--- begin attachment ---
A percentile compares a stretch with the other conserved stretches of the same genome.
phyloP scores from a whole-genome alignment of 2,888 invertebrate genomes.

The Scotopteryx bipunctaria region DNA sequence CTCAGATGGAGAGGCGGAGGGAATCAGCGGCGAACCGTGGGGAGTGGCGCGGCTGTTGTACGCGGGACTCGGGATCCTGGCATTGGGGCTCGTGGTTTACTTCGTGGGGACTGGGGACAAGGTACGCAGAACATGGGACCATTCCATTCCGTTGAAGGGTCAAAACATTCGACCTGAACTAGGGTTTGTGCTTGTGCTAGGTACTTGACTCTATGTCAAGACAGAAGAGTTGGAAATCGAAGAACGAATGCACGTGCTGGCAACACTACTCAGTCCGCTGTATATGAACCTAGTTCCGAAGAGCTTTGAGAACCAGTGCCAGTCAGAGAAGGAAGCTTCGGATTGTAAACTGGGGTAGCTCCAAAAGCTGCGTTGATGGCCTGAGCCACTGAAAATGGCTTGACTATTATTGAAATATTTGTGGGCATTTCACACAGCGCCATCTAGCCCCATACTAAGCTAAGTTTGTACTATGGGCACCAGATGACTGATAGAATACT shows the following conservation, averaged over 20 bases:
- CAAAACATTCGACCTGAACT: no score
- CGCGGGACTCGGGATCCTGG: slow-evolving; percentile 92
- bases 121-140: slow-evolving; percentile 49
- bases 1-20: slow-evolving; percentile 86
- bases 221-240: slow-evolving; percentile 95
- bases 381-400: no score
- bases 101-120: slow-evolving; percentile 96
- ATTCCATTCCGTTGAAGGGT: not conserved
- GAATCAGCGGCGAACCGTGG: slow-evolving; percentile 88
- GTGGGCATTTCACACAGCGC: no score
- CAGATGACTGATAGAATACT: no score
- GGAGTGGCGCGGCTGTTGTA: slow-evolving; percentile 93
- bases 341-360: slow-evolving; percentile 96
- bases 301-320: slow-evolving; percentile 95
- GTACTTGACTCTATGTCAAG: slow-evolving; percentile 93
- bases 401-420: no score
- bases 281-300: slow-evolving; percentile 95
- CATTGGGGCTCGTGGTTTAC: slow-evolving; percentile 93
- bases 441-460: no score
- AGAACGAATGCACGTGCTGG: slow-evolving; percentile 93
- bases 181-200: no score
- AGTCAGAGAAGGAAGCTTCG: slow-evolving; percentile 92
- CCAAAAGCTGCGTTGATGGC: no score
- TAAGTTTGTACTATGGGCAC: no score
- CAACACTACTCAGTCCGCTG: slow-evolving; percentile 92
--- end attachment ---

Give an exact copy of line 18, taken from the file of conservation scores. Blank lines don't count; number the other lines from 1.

- GTACTTGACTCTATGTCAAG: slow-evolving; percentile 93